41:31 Alright we've got our engine running again and you can see we're sitting here idling now, and this time with that single round of modifications made to our MAF scaling you can see particularly right now we're sitting at 2,700 hertz, and our error is essentially zero, so that's looking really promising, what I'm going to do now is I'll get it into fourth gear, we'll stop our scanner, and once we're stable in fourth gear, we'll have a look through at the range of air flow, and see exactly how close we are now with that first round of changes made.
42:03 Alright, so I started the scanner here, and I'm not going to be too fussy at the moment, I just want to move through, and have a basic look and see how close we are, and you can see that most of the error that we were seeing in our first test is now gone, we're now sitting within about 0.5% of our target, just about everywhere we're looking, so this is all really promising.
42:27 Now this is exactly what we are hoping to see when we go through and make adjustments to our MAF scaling.
42:34 Now of course we're not always going to get this correct in one single attempt, and we may find some areas where we still need to go through and further refine our MAF scaling, to make further changes.
42:47 Now if you're using the Special Paste functionality in the VCM Editor, what I find is useful is, particularly when we're a long way away from our commanded air fuel ratio, when our error's quite large, perhaps 5 to 10%, then we can use the Paste by %, and then, when we're starting to get a little bit closer we can start making smaller changes by using the half, half the error paste, so, that's a good trick there.
43:15 So you can see that with my one single adjustment there to our MAF scaling, we're already really close, possibly what I would do is go through and make a change in here where we can see we're up around about 1% error, just about at 4,500 and 4,650 hertz, however, we're up to our 6,300 hertz and, you can see that again our error is still very slight.
43:44 If we are trying to choose what sort of error we want to see, it's always worthwhile actually aiming so that our air fuel ratio is slightly richer than target.
43:57 Now particularly if you've still got your long term fuel trims enabled, what that's going to do is it's going to mean that our long term fuel trims are negative, however, those negative trims don't get carried through into our open loop operation.
44:10 Alright, so let's do another wide open throttle ramp run on our dyno, and we'll see how close the wide open throttle area of operation is, so let's do that now.
44:20 I'll just get through to wide open throttle, and I will just restart our scanner so we're only really getting the data at wide open throttle, and we can begin our run.
44:55 Alright, so we've got our wide open throttle area of operation logged in, and you can see that this time we do have some areas that we do still need to go back and address, in particular, around about 8,250 hertz through to about 9,300, we probably want to go through there and add another couple of percent, and likewise if we scoot back across to the left a little bit, you can see that we've got an area, particularly down at 6,700 through to about 7,000 hertz where we're up at about a positive 3.5% trim.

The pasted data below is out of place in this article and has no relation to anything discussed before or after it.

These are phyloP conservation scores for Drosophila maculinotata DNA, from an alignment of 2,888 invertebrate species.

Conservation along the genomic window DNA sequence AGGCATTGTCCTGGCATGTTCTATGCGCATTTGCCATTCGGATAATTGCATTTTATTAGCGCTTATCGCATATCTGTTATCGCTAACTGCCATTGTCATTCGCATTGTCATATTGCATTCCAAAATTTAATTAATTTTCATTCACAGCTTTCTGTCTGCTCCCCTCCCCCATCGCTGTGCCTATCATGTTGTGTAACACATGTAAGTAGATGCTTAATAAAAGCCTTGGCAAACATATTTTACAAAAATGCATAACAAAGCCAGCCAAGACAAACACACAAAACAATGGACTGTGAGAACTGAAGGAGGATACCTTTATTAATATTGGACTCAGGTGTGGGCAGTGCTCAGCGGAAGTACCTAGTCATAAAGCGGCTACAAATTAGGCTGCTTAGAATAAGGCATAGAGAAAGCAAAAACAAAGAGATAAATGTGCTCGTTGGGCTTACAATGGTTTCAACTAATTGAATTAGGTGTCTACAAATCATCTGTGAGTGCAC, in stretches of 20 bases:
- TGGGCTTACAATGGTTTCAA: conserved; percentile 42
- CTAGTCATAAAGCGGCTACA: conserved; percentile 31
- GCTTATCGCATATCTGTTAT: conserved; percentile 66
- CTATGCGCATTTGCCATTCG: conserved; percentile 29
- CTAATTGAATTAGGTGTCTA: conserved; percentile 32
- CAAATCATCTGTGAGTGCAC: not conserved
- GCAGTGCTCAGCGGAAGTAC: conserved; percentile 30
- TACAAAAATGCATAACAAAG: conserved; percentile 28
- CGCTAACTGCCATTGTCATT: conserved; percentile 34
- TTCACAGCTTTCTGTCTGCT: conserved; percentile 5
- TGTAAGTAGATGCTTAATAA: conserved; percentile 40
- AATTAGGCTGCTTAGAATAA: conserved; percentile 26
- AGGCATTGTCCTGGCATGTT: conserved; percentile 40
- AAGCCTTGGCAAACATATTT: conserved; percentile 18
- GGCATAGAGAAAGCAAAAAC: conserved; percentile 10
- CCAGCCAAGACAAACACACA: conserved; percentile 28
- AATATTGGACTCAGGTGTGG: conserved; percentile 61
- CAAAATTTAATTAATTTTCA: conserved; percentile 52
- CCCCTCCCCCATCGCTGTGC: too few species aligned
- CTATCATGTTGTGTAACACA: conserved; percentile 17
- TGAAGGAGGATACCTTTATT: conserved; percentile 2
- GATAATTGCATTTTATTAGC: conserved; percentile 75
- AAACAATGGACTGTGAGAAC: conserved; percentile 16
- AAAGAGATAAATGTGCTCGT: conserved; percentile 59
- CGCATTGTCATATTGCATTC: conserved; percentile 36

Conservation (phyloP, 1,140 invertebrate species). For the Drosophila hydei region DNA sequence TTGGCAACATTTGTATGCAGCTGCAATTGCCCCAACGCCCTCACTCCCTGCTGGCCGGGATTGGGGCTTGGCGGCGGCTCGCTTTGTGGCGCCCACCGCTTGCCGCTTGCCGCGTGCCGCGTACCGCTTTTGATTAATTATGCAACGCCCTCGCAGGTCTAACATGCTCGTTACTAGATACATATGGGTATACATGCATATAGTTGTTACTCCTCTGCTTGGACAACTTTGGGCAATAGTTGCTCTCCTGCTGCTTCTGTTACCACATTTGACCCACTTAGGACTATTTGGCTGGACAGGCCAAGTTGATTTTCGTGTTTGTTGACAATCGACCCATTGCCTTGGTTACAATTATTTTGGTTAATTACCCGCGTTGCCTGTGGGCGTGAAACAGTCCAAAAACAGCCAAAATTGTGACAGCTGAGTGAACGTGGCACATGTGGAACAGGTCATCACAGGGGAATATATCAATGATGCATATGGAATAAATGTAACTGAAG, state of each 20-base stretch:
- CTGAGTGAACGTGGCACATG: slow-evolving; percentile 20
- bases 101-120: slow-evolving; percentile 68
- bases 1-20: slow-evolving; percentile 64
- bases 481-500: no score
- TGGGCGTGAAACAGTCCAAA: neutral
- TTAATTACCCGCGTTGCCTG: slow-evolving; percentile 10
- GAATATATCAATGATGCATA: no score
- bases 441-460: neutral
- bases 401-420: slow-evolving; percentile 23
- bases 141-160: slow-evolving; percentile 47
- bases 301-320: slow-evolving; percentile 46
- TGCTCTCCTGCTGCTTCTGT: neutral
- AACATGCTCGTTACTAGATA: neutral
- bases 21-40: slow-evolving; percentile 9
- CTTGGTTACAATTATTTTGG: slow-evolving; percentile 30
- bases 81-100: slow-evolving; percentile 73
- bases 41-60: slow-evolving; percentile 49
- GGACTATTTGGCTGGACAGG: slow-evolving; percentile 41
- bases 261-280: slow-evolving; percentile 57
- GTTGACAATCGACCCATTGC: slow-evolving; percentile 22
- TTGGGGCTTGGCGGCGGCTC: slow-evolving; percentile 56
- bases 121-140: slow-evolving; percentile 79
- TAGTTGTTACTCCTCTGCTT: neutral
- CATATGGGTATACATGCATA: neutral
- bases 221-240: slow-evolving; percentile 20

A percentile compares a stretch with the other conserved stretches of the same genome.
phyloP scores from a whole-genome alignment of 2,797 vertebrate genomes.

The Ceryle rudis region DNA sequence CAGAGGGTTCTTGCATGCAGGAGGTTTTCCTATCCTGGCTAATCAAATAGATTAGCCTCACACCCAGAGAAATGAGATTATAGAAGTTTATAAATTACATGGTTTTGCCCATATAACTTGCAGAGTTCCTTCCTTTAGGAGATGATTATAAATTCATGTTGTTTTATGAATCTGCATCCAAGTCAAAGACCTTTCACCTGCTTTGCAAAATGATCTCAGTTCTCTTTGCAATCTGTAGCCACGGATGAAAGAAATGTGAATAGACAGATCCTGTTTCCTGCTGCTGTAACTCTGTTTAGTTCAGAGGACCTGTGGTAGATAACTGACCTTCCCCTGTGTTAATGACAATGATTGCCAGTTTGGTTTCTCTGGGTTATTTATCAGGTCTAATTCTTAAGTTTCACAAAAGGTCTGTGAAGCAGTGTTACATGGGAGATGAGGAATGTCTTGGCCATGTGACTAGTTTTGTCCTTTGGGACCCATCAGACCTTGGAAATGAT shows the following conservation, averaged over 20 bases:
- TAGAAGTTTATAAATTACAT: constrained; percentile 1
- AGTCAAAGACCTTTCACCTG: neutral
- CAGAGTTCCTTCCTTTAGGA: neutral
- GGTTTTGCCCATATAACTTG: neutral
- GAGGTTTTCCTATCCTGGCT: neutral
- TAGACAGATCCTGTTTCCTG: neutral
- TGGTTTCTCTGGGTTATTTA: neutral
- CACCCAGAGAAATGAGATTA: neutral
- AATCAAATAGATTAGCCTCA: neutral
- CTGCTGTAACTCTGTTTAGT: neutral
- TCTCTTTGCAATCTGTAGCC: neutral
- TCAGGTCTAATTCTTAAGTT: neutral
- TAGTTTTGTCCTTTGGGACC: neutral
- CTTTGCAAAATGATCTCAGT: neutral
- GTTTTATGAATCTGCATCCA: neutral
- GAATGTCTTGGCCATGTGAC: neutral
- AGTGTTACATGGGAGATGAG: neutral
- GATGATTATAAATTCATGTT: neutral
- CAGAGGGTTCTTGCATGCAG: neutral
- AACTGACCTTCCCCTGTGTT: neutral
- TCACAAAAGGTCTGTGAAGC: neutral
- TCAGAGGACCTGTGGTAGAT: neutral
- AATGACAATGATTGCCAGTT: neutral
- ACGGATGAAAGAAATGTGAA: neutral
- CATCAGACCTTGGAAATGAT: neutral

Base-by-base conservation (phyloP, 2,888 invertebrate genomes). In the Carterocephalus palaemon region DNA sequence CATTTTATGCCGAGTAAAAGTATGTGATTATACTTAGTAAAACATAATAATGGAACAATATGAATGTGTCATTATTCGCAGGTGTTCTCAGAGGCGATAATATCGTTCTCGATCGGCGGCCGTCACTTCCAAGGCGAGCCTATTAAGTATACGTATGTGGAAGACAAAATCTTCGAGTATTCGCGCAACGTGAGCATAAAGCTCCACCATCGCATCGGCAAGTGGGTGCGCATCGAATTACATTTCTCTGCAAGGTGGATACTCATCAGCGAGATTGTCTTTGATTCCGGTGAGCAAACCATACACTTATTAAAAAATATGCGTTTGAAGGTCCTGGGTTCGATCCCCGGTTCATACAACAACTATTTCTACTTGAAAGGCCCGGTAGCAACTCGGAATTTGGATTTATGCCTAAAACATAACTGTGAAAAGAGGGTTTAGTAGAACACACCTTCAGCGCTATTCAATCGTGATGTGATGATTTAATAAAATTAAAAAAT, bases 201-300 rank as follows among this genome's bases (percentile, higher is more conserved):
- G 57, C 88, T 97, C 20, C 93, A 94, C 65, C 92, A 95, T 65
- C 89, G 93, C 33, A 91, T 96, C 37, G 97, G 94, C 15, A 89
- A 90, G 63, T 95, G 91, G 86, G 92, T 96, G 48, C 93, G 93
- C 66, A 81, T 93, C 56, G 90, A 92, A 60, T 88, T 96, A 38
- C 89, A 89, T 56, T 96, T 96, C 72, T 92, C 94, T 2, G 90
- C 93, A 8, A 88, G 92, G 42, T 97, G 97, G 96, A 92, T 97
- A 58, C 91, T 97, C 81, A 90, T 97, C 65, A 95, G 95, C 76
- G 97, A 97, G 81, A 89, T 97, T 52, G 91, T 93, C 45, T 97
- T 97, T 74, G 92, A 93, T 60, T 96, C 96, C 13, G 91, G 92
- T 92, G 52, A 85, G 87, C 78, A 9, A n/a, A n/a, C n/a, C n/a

45:31 So this is an iterative process, we're not always going to get this accurate in one single hit, we'll simply go through now, make a further change to our MAF scaling, until our errors are all within about 1% of zero.
45:43 Normally we'll find that if everything's working well, we're going to be able to correct our MAF scaling and get it within that 1% error, with about two or potentially three attempts so, I'm not going to continue and do that now, we're going to move on and look at how we can correctly scale the virtual volumetric efficiency side of the ECU's operation.
46:09 Once we've got our MAF scaling accurate and we're happy with that, the next step is to move through and do exactly the same with our virtual VE table, and we need to now set up the ECU to ignore the MAF sensor and work solely off the virtual VE tables.
46:25 So we can do that first of all by going back to our Dynamic Airflow tab, and this time what we want to do is max out our High RPM Disable and Re-enable, so we're going to set, we're not going to set them to 900, we're going to set both of these to 9,000 rpm which will have them revert to their maximum value of 8,192 rpm.
46:51 The next thing we're going to do is go into our Engine Diagnostics tab, and we're going to cause the ECU to ignore the input from our mass air flow sensor, and we can do that by setting our MAF Frequency Fail to a value of zero, so what this is going to mean that essentially any time air is flowing through our mass air flow sensor, it's going to determine that the mass air flow sensor is faulty and ignore the input from it.
47:22 At the same time it's useful to come into our DTCs, and if we move down to our Mass Air Flow Sensor Performance DTCs, we can see that these are all set to bring on the Service Engine Soon light, which we want, and the other thing there they're going to do is they're going to bring on the, they're going to report the error on the second error.
47:49 What I want to do is just adjust these so that as soon as we actually start the engine, the mass air flow sensor is straight away going to be reported as being faulty, being in error, and we're going to be running straight off our speed density tables.
48:08 Now, a key here that a lot of people make a mistake with, if you are going to set up the ECU to use the speed density system and rely on that, a lot of people will set this to No Error Reported, where in fact the ECU actually needs to report the error and see that mass air flow sensor as faulty in order to go and run in the speed density tables, so that's an important distinction there.